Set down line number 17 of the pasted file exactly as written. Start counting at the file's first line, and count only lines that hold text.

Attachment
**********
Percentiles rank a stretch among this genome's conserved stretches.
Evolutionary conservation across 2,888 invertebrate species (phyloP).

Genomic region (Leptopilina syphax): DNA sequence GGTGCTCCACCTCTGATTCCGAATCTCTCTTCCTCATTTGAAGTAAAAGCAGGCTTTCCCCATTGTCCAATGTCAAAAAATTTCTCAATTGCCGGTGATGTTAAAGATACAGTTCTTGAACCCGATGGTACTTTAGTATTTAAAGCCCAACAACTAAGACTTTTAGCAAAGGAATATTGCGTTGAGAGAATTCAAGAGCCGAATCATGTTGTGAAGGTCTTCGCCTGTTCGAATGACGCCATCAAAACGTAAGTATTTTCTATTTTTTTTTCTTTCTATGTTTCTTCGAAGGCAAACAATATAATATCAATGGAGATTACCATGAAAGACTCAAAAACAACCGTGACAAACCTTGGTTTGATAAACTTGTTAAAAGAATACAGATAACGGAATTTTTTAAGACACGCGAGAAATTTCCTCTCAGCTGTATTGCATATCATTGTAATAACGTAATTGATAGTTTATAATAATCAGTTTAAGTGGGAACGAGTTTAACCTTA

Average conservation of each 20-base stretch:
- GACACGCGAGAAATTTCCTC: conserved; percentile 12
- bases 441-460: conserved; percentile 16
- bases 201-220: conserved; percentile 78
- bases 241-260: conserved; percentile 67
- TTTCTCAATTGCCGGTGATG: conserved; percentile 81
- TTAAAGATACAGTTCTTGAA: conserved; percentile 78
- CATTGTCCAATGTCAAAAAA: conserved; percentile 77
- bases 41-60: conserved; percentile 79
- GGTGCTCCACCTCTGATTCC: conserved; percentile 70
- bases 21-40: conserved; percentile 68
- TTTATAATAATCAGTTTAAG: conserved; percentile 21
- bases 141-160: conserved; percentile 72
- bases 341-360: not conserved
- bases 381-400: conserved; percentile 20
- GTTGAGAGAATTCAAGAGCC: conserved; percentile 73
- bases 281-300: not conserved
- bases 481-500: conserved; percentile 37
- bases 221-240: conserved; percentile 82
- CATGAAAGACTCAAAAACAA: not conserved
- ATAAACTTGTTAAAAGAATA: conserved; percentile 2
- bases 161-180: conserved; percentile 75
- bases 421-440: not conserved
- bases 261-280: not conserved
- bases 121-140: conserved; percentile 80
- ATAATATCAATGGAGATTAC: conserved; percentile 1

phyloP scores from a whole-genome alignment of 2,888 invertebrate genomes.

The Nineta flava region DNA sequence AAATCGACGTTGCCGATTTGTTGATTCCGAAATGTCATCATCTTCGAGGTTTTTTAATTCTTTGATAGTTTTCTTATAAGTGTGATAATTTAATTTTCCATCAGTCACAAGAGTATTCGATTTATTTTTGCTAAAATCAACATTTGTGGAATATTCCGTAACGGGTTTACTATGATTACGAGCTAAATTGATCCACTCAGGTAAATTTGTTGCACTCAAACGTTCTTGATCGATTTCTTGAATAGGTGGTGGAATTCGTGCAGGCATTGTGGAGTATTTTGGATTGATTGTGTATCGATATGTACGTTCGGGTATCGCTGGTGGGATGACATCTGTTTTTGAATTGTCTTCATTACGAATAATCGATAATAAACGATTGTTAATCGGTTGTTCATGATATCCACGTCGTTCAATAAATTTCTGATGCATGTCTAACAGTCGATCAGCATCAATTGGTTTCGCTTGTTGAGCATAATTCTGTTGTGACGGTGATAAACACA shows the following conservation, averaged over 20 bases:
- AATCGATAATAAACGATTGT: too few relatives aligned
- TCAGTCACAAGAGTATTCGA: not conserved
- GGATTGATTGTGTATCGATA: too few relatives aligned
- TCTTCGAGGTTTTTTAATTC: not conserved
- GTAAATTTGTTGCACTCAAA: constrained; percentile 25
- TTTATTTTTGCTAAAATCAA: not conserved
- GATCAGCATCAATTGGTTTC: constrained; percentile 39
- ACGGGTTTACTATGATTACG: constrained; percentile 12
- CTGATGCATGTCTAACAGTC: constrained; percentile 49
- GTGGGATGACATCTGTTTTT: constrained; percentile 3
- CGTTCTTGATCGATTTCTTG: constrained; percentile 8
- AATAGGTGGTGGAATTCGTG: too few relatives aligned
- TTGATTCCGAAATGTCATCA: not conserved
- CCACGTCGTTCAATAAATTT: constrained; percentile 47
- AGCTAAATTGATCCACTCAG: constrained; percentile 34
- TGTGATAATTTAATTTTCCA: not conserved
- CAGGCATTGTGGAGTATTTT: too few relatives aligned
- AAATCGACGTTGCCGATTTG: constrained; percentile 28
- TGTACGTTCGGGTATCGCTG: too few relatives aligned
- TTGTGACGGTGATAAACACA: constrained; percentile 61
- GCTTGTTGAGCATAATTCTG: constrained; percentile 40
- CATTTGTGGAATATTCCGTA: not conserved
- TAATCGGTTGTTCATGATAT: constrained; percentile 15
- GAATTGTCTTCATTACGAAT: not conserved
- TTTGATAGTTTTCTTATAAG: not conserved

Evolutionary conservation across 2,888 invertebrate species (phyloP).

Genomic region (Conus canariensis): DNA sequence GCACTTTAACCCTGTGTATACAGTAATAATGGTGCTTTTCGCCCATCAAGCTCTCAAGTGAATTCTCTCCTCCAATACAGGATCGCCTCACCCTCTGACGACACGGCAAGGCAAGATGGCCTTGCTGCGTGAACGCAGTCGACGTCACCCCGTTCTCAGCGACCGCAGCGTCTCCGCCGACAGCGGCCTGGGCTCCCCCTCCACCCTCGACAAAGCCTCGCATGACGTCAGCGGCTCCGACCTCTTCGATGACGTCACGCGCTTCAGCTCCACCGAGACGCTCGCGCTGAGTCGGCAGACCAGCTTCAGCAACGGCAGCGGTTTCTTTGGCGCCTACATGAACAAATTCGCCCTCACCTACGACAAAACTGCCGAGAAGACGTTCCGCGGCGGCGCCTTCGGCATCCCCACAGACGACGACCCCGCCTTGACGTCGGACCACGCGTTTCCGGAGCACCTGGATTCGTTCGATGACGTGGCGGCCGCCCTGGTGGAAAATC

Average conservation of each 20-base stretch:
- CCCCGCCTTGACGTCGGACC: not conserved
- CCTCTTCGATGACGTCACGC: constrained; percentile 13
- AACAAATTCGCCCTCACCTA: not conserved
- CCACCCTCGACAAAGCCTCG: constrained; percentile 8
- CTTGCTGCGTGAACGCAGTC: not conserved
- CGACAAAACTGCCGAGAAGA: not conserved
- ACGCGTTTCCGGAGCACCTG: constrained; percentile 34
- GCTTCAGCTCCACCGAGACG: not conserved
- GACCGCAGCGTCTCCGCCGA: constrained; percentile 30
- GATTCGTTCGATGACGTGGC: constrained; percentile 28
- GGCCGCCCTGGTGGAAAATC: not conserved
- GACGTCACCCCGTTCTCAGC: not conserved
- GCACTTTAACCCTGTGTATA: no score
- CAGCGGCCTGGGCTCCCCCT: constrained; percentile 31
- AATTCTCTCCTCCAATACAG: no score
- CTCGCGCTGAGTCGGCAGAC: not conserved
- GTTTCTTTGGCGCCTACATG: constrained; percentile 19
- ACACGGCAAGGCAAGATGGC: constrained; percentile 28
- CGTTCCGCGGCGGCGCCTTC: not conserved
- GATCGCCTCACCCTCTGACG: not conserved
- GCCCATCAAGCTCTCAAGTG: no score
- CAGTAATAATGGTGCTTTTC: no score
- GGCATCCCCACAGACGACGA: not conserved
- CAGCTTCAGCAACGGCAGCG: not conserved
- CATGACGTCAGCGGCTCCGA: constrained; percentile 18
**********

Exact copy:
- bases 341-360: not conserved